There’s a lot that can be grown on a terrace, in a backyard or a balcony, if we utilise the space well. As the monsoon is slowly setting in, it’s a great time to start growing some vegetables at home. In my modest experience of terrace gardening so far, I have found a very useful, low-cost, plastic-free method of growing vegetables using wooden fruit boxes.
We get mangoes packed in wooden crates in the summer, which pile up after every season. These boxes are quite big and deep (length x width x height = 49cm x 34cm x 31 cm), which is ideal for growing vegetables as opposed to shallow and smaller pots.
All that needs to be done to convert this box to a planter box is simply lining it with a jute sack. It takes two sacks to cover the entire box properly, and I add some additional jute on the bottom for more reinforcement. I fasten the jute to the box with some jute thread and a big needle.
Then comes the process of filling up the box with your favourite potting mix: soil, dried leaves, compost, cocopeat.
When I didn’t know better, I used to completely fill up the pots with soil. Now, I do layers of soil and dried leaves, which when composted add various nutrients to the soil. On royal days, I have cocopeat, which helps in keeping the soil mix porous and helps in water retention, and home-made compost that boosts the nutrients in the soil.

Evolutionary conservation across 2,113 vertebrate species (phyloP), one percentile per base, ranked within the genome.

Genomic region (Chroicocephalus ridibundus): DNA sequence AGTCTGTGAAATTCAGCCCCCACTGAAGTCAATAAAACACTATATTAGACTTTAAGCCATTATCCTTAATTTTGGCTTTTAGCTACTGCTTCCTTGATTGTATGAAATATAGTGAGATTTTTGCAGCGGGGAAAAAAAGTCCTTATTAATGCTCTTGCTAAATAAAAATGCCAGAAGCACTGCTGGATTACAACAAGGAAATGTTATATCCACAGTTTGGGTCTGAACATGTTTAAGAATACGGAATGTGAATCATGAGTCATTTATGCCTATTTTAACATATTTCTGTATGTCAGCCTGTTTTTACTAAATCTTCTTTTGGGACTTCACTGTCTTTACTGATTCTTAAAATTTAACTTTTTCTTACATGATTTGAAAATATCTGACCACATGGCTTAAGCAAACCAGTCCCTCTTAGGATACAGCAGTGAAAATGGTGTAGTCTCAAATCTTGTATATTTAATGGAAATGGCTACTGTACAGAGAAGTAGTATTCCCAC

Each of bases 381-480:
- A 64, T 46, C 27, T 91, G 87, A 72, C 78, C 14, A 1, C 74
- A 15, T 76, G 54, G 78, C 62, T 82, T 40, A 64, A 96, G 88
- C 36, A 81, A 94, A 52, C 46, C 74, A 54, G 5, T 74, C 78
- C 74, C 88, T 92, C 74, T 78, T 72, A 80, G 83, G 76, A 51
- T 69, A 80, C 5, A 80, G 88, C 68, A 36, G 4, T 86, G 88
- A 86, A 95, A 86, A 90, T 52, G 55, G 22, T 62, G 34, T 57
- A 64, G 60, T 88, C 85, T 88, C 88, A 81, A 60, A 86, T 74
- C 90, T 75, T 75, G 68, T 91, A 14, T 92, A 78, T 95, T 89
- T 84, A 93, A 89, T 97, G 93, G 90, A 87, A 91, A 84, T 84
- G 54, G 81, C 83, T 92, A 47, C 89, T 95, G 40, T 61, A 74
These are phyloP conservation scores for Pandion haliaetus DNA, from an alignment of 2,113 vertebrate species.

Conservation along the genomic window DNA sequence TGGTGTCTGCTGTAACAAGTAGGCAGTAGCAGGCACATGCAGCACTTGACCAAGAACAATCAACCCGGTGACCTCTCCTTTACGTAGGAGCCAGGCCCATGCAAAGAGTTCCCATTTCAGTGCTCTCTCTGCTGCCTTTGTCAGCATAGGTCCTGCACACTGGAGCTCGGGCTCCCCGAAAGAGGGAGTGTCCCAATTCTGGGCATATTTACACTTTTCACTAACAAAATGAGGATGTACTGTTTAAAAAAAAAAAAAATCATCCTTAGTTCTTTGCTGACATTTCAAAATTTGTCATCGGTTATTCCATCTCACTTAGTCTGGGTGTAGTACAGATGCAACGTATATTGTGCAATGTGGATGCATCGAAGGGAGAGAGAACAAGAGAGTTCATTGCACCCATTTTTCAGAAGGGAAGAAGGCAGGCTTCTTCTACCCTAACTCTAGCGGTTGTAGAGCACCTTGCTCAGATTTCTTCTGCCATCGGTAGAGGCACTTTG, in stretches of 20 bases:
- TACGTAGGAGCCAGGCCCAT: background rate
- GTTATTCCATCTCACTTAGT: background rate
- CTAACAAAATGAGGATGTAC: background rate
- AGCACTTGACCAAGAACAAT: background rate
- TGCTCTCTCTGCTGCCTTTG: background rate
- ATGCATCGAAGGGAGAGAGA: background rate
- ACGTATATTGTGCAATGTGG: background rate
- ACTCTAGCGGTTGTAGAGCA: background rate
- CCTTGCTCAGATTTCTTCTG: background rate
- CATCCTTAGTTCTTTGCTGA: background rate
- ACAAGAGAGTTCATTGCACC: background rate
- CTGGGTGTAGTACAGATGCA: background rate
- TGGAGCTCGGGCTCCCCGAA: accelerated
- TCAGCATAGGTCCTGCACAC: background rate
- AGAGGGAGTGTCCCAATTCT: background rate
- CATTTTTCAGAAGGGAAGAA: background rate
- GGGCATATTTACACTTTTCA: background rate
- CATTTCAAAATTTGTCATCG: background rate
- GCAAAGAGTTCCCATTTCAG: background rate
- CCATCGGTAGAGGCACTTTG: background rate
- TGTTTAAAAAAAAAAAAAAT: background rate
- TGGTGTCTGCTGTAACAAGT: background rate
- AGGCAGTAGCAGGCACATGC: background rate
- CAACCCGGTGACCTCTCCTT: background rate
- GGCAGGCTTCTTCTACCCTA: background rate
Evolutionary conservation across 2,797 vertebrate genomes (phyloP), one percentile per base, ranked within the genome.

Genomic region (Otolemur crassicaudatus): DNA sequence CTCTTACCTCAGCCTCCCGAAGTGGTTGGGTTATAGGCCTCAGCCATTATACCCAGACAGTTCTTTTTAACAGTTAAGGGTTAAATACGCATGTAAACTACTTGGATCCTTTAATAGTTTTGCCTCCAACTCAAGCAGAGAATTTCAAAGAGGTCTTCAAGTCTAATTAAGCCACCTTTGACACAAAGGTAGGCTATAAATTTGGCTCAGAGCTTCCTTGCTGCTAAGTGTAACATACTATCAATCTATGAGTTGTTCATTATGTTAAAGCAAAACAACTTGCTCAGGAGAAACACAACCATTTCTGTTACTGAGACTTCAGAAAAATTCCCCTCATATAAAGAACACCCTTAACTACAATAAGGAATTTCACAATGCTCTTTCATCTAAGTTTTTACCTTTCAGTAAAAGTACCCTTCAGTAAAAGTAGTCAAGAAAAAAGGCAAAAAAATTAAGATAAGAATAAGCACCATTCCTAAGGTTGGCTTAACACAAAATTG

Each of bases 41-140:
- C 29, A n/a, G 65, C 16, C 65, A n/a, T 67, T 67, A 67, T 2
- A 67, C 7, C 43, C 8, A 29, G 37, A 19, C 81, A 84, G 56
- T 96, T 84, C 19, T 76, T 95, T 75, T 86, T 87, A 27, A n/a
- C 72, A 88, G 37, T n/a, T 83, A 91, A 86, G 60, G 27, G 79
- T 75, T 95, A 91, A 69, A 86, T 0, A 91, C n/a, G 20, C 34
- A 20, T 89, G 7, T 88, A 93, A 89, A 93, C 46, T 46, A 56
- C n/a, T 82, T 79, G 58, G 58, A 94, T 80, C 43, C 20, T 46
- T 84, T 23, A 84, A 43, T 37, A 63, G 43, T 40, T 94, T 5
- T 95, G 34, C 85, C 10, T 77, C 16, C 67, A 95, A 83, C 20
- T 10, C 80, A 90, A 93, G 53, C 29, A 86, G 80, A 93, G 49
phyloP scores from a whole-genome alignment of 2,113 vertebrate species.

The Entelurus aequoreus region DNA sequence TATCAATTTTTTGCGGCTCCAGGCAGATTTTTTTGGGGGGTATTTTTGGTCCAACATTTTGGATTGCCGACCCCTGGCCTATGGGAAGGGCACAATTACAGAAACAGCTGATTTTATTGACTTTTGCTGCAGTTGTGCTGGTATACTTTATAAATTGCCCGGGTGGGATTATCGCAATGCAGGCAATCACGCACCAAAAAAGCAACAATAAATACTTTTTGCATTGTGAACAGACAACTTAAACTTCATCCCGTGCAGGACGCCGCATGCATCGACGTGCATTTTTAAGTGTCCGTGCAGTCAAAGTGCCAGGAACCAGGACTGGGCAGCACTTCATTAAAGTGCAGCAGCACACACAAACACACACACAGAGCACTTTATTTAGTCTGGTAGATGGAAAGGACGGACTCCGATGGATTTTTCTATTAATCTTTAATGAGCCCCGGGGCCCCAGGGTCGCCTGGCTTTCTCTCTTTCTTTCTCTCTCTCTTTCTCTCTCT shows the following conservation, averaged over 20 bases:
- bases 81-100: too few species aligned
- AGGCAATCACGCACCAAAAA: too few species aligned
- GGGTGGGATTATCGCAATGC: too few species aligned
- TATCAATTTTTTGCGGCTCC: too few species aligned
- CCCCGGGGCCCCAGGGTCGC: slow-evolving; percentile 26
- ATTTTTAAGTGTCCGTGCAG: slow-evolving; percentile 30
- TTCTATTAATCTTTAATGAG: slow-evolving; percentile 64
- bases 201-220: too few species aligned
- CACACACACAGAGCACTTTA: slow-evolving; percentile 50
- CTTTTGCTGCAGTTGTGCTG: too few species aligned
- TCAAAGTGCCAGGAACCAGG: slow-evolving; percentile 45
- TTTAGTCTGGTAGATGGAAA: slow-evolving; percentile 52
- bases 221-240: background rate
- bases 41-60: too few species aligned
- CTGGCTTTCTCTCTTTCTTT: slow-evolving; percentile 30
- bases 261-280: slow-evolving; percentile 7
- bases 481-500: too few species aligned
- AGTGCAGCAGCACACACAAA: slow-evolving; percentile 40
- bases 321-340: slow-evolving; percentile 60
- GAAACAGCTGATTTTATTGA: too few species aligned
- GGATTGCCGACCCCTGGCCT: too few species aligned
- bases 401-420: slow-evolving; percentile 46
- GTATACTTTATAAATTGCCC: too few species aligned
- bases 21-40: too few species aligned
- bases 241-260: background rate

Next, add dried leaves between each of the other items — soil, compost, cocopeat, and keep the top layer to be a mix of cocopeat and soil.
And we are done!
Well, almost done. If you don’t plan to immediately sow something or even if you sow seeds/seedlings immediately, it’s a great idea to mulch the top soil with some dried leaves. This helps in retaining moisture and maintaining the microclimate beneath, than when the top soil is bare.
For most vegetables, the harvest cycle is about 3-4 months, which is also the amount of time by which the jute bag would have decomposed in the soil and would need to be swapped.
I also have other types of containers in the garden including clay pots, vegetable crates that we got from vegetable vendors, old paint buckets— most of which we got many years ago. Now, as we know better, we are trying to not add new plastic to our terrace for reasons of health and the environment, and fruit box gardening checks all the boxes.
Monsoon is a good time to plant all climbing variety vegetables such as bottle gourd, bitter gourd, ridge gourd, also pumpkin, tomatoes, chilies, okra, brinjal, turmeric and ginger. It’s always a good time to plant sweet potatoes — they are some of the most robust plants and give bumper harvest in four months.
A video of the process that we recorded, can be viewed here.
So save the last few mango boxes at home and get some soil, dried leaves and seeds to get started with growing veggies organically.
(Written by Nirzaree Vadgama; Edited by Yoshita Rao)